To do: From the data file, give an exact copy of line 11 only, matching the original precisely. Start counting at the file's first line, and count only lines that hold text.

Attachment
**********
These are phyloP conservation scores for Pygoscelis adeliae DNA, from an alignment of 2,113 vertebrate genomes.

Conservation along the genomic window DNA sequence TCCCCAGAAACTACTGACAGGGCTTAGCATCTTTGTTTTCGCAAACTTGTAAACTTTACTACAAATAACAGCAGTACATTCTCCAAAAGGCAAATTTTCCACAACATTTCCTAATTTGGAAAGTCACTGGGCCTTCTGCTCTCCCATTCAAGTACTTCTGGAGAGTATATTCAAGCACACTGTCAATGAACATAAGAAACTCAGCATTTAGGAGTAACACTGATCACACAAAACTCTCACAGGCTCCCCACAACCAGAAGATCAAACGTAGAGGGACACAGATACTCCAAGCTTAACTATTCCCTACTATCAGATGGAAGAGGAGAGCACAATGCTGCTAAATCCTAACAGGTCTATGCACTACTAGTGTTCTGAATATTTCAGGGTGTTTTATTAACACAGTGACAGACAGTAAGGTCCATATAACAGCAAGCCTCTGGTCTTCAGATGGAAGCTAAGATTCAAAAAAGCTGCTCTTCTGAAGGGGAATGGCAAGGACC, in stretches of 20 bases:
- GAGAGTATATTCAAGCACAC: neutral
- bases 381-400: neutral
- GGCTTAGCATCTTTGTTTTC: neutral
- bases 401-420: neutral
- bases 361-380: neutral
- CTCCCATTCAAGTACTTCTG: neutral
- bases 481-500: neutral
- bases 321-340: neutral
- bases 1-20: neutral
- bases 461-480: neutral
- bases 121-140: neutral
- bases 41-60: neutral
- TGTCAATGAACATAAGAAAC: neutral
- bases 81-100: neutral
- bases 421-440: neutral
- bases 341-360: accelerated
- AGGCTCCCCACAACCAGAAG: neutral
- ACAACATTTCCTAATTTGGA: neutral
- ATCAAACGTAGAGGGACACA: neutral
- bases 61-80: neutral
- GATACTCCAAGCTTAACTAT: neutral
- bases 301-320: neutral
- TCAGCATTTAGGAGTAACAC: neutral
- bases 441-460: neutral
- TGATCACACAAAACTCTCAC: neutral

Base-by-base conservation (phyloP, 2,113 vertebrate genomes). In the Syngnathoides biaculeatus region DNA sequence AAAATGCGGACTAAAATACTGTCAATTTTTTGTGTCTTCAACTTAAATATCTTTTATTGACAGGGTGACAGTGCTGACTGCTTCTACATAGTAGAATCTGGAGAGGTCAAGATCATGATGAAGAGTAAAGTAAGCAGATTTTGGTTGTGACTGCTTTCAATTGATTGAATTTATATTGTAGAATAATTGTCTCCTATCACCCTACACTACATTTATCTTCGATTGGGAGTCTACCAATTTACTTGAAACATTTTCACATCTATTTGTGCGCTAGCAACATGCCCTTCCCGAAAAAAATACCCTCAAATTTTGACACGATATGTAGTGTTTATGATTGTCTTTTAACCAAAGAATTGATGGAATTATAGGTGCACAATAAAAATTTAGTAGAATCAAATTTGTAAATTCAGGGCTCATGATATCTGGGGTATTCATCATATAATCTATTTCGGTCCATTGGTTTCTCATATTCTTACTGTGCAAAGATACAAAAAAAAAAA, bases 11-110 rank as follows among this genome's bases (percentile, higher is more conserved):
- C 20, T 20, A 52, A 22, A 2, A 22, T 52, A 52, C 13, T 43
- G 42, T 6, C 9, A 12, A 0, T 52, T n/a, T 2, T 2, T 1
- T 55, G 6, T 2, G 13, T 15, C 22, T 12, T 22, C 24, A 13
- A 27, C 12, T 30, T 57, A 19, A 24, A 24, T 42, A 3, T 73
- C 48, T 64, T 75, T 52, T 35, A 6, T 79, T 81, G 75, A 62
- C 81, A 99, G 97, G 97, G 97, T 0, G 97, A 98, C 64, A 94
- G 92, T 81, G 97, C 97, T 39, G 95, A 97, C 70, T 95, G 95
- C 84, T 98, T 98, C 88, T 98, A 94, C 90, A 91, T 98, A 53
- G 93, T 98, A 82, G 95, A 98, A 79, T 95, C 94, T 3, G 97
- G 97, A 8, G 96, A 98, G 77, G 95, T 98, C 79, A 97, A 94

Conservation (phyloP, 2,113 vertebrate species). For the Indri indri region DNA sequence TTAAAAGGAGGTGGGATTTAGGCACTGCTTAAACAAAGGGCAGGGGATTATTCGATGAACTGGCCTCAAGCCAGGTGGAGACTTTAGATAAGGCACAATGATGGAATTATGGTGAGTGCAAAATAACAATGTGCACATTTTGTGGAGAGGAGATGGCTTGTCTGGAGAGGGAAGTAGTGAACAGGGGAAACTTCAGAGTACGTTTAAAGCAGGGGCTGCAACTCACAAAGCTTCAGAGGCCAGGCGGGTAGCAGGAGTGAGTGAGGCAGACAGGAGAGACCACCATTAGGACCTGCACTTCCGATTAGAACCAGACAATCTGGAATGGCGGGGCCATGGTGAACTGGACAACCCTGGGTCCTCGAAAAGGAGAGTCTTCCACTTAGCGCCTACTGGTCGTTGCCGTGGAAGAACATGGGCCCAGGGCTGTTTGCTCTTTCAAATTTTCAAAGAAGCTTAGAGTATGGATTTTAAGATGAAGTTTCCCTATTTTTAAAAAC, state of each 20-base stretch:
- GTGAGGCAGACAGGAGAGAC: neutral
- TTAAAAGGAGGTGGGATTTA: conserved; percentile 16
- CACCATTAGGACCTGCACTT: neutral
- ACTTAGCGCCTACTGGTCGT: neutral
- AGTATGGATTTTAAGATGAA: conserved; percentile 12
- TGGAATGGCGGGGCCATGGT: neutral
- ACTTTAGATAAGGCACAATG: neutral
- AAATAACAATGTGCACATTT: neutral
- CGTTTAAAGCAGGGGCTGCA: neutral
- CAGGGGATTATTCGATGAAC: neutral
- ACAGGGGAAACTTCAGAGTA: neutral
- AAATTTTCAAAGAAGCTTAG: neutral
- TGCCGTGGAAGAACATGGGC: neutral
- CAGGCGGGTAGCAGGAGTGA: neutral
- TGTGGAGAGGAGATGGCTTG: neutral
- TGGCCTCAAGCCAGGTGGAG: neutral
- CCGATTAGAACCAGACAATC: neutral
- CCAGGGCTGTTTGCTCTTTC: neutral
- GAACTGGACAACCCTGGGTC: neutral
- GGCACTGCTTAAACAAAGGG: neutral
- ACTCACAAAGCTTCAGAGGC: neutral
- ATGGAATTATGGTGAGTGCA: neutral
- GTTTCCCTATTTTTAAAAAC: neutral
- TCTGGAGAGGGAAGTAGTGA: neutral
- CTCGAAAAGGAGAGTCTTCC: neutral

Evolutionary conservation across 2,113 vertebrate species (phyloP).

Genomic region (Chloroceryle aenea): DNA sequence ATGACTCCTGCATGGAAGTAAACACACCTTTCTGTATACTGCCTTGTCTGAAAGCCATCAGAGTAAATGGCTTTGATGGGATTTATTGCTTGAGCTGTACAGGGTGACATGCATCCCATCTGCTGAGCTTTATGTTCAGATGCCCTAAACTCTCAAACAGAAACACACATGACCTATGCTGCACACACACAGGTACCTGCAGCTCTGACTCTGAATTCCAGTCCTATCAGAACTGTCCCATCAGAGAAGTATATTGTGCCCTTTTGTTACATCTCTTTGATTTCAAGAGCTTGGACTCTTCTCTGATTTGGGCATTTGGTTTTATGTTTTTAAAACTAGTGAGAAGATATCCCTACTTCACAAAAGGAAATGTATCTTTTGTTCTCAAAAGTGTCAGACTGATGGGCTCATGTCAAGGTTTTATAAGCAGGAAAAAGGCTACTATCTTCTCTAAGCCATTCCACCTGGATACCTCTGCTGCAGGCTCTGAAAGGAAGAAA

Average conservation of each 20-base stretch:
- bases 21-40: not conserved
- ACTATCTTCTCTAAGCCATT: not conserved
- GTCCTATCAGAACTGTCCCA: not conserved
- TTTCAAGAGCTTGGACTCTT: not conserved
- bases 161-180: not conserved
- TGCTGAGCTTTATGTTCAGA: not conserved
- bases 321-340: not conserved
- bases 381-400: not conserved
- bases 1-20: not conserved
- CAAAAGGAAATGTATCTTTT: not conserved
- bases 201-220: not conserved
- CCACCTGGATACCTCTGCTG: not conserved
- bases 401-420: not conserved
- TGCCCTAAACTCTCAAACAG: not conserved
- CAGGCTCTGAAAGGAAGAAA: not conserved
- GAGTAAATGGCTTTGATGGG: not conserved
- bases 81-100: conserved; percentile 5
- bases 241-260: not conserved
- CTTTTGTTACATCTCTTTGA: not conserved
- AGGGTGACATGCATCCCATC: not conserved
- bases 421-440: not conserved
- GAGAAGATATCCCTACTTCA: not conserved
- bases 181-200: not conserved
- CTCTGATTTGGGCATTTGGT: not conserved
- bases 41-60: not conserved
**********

- bases 1-20: neutral